from The 2006 Annual BCLA Conference
JASON J. NICHOLS, OD, MPH, PHD
This year's British Contact Lens Association's
annual conference in Birmingham, England was similar to last year's: The proceedings
were spectacular. The conference opened with Drs. Brien
Holden and Dwight Cavanagh discussing orthokeratology. There is still considerable
debate about the procedure's safety, especially as it relates to microbial keratitis
cases over the last few years.
There was also an emphasis this year on improving patient comfort,
especially as it relates to lens care solutions, new materials and our understanding
of the contact lens/tear film interaction.
Professor Charles McMonnies, in his lecture "Measuring and Optimizing
Patient Comfort," discussed factors that can impact comfort, including the contact
lens (material and design, on-eye compatibility); tear film and ocular surface (tear
quality, ocular surface integrity); psychological factors (patient motivation, mood,
expectations); and external factors (ambient conditions, visual task conditions,
computer usage). He emphasized that we not forget about new technologies that can
help bring previous lens wearers back into lenses.
Dr. Noel Brennan of Brennan Consultants lectured on an important
and often neglected ocular surface component relating to comfortable and safe contact
lens wear, "Conjunctiva...the forgotten tissue."
Dr. Brennan suggested that it's vitally important to assess the
conjunctiva of silicone hydrogel lens wearers via fluorescein and lissamine green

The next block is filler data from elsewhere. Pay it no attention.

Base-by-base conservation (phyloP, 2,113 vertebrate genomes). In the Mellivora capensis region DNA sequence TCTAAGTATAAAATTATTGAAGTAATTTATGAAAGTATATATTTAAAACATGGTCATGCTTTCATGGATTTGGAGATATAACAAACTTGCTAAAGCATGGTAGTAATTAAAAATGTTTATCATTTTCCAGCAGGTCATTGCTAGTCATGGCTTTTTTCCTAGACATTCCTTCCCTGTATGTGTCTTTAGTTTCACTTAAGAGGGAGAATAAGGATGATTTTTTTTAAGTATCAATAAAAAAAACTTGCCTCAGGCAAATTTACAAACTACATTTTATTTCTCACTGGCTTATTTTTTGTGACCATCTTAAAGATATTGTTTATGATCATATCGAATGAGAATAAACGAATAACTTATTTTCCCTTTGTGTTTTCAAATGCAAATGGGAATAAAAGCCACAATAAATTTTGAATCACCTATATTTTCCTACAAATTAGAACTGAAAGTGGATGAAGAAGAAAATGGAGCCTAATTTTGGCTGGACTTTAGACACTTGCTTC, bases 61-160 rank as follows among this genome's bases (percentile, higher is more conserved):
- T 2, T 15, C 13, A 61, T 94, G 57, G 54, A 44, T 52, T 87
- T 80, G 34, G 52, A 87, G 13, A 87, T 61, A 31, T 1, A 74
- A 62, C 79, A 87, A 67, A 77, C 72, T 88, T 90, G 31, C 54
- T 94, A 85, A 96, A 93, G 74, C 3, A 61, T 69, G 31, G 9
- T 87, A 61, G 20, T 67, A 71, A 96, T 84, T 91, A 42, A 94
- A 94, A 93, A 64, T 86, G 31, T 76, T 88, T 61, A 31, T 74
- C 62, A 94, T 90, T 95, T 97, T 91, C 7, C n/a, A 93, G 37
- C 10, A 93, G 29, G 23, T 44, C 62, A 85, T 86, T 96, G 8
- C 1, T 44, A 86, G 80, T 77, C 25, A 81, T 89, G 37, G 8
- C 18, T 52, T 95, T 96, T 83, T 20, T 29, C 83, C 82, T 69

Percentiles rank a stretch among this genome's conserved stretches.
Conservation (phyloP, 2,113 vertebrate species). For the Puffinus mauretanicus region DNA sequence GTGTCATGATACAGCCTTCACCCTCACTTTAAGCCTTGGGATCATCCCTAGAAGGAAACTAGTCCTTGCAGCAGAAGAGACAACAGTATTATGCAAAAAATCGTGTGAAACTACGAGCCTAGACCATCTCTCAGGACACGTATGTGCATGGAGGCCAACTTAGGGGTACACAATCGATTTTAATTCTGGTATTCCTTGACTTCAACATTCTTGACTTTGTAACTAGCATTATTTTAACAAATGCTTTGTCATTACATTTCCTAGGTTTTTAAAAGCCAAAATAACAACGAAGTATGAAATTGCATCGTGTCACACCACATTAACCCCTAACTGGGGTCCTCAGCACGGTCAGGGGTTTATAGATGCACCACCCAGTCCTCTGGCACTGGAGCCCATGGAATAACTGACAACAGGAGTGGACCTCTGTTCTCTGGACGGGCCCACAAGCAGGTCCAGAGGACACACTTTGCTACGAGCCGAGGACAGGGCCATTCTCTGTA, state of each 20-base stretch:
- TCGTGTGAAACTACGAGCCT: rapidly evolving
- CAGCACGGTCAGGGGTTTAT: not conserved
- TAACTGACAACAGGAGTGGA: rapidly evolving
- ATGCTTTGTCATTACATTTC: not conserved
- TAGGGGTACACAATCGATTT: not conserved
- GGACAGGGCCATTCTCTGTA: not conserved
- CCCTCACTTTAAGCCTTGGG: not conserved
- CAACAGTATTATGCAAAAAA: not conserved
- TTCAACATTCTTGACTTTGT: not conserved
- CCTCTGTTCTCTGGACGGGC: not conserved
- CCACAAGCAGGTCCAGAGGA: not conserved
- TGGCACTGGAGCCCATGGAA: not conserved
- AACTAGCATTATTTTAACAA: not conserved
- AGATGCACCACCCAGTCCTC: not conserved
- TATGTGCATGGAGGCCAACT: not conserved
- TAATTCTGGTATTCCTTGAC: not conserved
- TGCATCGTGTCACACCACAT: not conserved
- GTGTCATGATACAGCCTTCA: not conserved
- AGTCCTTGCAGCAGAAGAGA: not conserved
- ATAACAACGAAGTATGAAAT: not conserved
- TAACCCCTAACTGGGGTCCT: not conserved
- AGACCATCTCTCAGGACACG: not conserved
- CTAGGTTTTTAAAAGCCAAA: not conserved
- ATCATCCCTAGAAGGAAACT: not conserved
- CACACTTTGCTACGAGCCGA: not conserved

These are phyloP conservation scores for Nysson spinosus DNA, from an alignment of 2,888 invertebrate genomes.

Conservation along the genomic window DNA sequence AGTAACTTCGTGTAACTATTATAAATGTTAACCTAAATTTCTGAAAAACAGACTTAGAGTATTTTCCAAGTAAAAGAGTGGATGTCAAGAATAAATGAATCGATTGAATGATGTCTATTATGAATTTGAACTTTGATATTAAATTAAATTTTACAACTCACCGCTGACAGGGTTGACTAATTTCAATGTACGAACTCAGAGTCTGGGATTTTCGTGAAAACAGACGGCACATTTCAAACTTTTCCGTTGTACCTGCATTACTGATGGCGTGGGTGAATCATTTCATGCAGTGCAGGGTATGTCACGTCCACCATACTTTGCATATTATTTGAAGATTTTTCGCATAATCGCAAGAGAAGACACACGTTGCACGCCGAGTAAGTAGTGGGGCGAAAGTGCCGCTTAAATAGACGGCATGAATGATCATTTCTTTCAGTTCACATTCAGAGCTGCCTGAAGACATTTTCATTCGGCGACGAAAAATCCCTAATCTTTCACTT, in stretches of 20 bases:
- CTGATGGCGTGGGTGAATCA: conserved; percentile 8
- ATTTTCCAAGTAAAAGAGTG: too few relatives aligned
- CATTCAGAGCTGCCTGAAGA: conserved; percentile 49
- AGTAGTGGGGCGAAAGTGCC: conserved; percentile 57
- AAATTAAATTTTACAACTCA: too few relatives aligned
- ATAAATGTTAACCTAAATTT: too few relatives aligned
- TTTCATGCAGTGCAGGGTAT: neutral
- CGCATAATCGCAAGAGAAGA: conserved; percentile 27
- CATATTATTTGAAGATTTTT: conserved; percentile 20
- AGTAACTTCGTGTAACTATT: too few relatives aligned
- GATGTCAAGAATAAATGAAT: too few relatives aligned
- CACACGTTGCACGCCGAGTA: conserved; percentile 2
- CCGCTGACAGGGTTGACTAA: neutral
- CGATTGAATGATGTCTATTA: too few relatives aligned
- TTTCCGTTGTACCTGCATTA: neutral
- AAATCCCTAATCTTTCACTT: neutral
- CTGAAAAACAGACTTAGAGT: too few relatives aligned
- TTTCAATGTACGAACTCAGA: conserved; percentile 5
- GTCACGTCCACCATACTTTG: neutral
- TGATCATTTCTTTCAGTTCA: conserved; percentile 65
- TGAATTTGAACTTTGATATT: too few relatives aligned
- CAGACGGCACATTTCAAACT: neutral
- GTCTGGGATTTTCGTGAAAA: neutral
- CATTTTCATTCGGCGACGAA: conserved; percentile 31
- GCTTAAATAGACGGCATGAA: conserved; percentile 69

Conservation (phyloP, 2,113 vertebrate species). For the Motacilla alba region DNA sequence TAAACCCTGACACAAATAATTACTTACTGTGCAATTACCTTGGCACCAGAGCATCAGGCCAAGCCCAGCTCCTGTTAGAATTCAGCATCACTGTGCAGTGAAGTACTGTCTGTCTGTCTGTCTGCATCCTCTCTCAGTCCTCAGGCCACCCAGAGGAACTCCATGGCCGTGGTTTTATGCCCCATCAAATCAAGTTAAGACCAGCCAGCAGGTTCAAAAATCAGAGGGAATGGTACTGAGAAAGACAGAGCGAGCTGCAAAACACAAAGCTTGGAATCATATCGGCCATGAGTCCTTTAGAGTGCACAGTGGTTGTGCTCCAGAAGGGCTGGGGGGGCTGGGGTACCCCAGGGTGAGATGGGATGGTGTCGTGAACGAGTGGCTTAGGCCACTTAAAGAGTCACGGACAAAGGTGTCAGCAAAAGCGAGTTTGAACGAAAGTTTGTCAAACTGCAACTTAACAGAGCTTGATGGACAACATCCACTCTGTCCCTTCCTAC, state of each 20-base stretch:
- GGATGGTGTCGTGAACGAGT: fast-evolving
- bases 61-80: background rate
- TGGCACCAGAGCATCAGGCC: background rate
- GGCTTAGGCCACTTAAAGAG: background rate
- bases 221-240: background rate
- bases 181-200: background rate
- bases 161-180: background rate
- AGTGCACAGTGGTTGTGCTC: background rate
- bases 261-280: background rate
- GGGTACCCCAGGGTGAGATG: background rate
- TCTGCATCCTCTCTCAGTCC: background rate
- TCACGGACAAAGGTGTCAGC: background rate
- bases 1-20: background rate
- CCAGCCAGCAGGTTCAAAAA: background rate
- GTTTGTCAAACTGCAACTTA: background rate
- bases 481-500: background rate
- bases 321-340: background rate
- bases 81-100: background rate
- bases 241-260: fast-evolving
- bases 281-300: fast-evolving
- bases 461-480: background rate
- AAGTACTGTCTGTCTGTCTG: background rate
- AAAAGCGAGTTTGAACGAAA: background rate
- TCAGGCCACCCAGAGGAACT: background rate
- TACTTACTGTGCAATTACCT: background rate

relative to "conjunctival splits and fringes" that have recently been identified
with silicone hydrogel lens wear. He also discussed the resurgence of contact lens-related
papillary conjunctivitis with silicone hydrogels something now seen "locally"
on the palpebral conjunctival tissue vs. a more general inflammation of the conjunctiva.
This may be related to the stiffness of some of the silicone hydrogel materials.
Dr. Eric Papas of the Vision Cooperative Research Center in Sydney,
Australia presented the results of a large meta-analysis including 596 soft lens
daily wear participants to examine the relation between "toxic" corneal staining
and corneal infiltrates. Subjects who were experiencing "toxic" corneal staining
were four times more likely to also present with a corneal infiltrate than were
those without such staining, confirming what practitioners commonly observe.
Several presentations discussed how new materials were associated
with improved patient comfort. Dr. Graeme Young and coworkers (Visioncare Research
Ltd.) presented results showing improved overall patient comfort and comfortable
wearing time when "problem" patients were refit with a new silicone hydrogel lens
(Acuvue Oasys, Vistakon). Other research presented showed improved comfort with
CooperVision's new silicone hydrogel lens (Biofinity), and with novel materials
that incorporate polyvinyl alcohol and polyvinyl pyrolidone intended to attract
and maintain water.
Lens Care Solutions
Finally, several studies were presented that show contact lens
care solutions can have a substantial impact on patient comfort in contact lenses.
Care solutions with targeted surface active agents seem to aid in promoting a more
wettable surface via contact angle measures. The relation of these ex-vivo contact
angle measures to the in-vivo (on-eye) situation with the lens/tear film interaction
is still not understood.
Dr. Nichols is assistant
professor of optometry and vision science at The Ohio State University College of
Contact Lens Spectrum, Issue: July 2006